Posted by SamE on August 19, 2001 at 22:28:21:
In Reply to: Is My Apartment Illegal? posted by Lou on August 17, 2001 at 20:21:12:
: I live in a 2 family private house in the Bronx. The house was built in 1903 and was later converted into a 2 family dwelling. I live on the 2nd floor, not in the basement or attic or anything, the zoning is OK. But I went to the Dept. of Buildings and they said that there was never a certificate of occupancy filed for my apt. or for the house even though my landlord bought the place and renovated it after 1938, which is when the lady I spoke to at the Dept. of Buildings said the law requiring certificates of occupancy went into effect. Obviously they aren't claiming the rent on their taxes, but does that make this apartment an illegal apartment? I am asking because we (me and the landlord) are not getting along, and I've been looking for a place to go, but he's been threatening to throw me out. I want to know if I can use the "illegal apartment" defense in court if the guy actually evicts me instead of just threatening to. (Hopefully I will find somewhere else to live before it comes to that -- any good leads on apts. are welcome!!)
If the apartment was there before 1938, it is probably legal. More likely, it was made after WWII and is illegal.
Read the link and this:
FOR IMMEDIATE RELEASE
Date: August 19, 1997
Contact: Colleen Roche (212) 788-2958, Jennifer Chait (21) 788-8479
MAYOR GIULIANI SIGNS COUNCIL BILL NO. 959-A, IMPROVING
ENFORCEMENT MEASURES AGAINST ILLEGAL APARTMENT
REMARKS BY MAYOR RUDOLPH W. GIULIANI AT PUBLIC HEARING ON LOCAL LAWS
The first bill before me this afternoon is Introductory Number 959-A, introduced at my request
and at the request of the Queens Borough President, by Council Members Spigner, Marshall,
Freed, Pagan, Sabini, Abel and Stabile. This legislation amends the Administrative Code of the
City of New York in relation to improving enforcement measures against illegal apartment
This bill would provide the Department of Buildings (DOB) and other city agencies with the
additional tools necessary to stop the proliferation of illegal apartment conversions throughout
the City. This legislation would not only make it more difficult for owners to illegally convert a
portion of their home, but would also severely penalize those who take part or assist in the
illegal conversion of a home.
Specifically, Intro. 959-A would substantially increase the civil and criminal penalties, including
the jail term for the most egregious violations, for any person who takes part in the illegal
conversion of a building. The Commissioner of DOB will also have the option of imposing daily
civil penalties upon homeowners. These fines will be levied for each day a violation continues to
This legislation would also subject home improvement businesses to violations for performing or
attempting to perform any work that violates the Building Code and would require the
Department of Consumer Affairs to suspend or revoke the license of any home improvement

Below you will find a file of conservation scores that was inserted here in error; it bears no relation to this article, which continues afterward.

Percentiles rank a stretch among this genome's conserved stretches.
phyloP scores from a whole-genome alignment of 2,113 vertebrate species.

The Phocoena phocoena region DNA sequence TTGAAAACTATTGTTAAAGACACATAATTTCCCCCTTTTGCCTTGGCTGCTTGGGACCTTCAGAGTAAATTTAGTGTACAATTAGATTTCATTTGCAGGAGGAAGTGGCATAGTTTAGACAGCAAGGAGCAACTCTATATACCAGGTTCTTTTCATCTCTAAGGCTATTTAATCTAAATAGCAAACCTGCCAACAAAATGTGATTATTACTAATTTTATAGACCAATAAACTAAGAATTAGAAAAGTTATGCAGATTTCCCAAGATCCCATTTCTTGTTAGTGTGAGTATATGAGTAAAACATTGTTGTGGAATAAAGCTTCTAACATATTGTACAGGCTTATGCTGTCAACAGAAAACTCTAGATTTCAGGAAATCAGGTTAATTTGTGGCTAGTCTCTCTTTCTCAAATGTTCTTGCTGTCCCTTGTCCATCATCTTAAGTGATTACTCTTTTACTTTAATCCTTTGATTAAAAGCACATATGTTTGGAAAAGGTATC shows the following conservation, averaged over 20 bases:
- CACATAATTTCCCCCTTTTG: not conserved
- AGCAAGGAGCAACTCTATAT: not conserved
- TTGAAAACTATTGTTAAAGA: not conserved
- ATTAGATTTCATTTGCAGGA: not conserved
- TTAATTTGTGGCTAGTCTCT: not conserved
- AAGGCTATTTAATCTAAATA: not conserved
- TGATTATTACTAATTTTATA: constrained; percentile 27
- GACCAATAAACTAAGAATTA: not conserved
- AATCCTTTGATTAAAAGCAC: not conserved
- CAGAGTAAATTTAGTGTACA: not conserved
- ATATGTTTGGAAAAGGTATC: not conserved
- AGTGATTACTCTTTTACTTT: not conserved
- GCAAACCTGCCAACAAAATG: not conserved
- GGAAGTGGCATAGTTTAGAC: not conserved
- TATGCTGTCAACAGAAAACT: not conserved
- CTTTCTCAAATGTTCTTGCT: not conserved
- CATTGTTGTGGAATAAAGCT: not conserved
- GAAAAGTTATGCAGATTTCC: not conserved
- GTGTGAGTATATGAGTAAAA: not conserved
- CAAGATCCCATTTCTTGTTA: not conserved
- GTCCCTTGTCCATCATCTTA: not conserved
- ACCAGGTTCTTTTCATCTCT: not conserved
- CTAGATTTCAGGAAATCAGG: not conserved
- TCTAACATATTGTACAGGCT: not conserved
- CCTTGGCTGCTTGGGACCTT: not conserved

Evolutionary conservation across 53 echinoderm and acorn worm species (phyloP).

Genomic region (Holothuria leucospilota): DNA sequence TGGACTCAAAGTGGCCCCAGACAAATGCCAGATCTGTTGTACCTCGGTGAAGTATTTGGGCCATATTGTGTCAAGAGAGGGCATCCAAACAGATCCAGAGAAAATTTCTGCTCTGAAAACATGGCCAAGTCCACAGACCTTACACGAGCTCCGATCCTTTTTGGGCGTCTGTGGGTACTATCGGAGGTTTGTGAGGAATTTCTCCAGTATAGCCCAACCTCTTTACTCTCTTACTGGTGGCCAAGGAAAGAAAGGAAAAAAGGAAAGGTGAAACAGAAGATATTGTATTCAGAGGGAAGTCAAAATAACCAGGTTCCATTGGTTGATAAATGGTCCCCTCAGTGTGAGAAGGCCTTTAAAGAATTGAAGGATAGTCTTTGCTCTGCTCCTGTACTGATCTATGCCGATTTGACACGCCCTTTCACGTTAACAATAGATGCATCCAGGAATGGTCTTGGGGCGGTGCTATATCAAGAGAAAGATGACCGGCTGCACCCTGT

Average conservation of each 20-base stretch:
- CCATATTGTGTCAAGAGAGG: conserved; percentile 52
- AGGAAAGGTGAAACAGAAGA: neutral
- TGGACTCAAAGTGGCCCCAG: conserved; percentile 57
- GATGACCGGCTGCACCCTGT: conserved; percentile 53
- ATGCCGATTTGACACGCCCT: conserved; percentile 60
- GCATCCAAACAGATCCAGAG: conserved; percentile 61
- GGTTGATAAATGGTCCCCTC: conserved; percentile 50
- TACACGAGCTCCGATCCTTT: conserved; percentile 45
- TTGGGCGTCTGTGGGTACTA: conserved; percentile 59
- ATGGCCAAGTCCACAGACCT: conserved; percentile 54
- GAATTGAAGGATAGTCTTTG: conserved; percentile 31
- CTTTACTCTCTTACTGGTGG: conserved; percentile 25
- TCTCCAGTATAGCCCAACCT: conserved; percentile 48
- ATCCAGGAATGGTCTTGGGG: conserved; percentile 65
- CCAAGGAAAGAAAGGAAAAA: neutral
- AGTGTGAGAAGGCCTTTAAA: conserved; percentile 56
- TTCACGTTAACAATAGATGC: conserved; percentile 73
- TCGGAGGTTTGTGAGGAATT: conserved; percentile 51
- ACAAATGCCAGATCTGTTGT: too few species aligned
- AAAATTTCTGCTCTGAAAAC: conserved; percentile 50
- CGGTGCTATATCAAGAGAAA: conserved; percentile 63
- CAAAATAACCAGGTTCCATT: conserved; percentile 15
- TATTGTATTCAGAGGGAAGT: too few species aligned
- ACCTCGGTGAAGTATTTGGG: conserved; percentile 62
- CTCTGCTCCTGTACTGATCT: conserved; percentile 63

business which continues to operate in violation of a DOB stop-work order.
Upon the finding of a violation, the bill further requires the Environmental Control Board to notify
the Internal Revenue Service, New York State Department of Taxation and the New York City
Department of Finance and provide them with information identifying the homeowners and
premises where violations were found.
Finally, with regard to the relocation of displaced tenants of illegally converted homes, the bill
authorizes the Department of Housing Preservation and Development to enter relocation liens
upon homeowners as expenses are incurred and extends the allowable duration of these liens
from three to ten years.
Illegal conversions, by straining municipal services like schools, sanitation, transportation and
infrastructure repair, adversely affect the quality of life in our residential neighborhoods and
diminish the property values of legal homeowners. More importantly, the illegal unlicensed
construction work and overcrowding conditions associated with illegal conversions can and do
result in public safety hazards.
This legislation is the centerpiece of a comprehensive strategy to combat the growing problem
of illegal conversions. The Administration, in conjunction with Borough President Shulman, has
also introduced state legislation that would give DOB broader authority in issuing proper service
of violations, enabling DOB to hold absentee landlords responsible. This bill has recently
passed both houses of the State Legislature and is expected to be signed by the Governor.
Moreover, in March, I provided additional funding and instructed the Commissioner of DOB to
hire nine additional building inspectors. These inspectors are assigned to a quality of life task
force focusing on illegal conversions in the Borough of Queens, where the problem has been
the most prominent. Since March this task force has conducted 3,694 inspections and has
issued 2,095 violations. An additional $895,000 has also been added in the City's recently
adopted FY 98 budget for an additional 20 employees to target illegal conversions.
Clearly, Intro. 959-A along with the state legislation will substantially enhance our efforts to
address this long-standing problem. Not only will DOB be given the tools to take significant and
necessary action, but appropriate criminal and civil penalties will be handed to unscrupulous
landlords, and a real deterrent will be established for those considering illegally converting their
I want to thank Borough President Claire Shulman for her leadership on this matter and for
working with me to craft this legislation. For the reasons previously stated, I will now sign the bill.
Dept of Buildings: http://www.nyc.gov/html/dob/html/illegal-conversion.html
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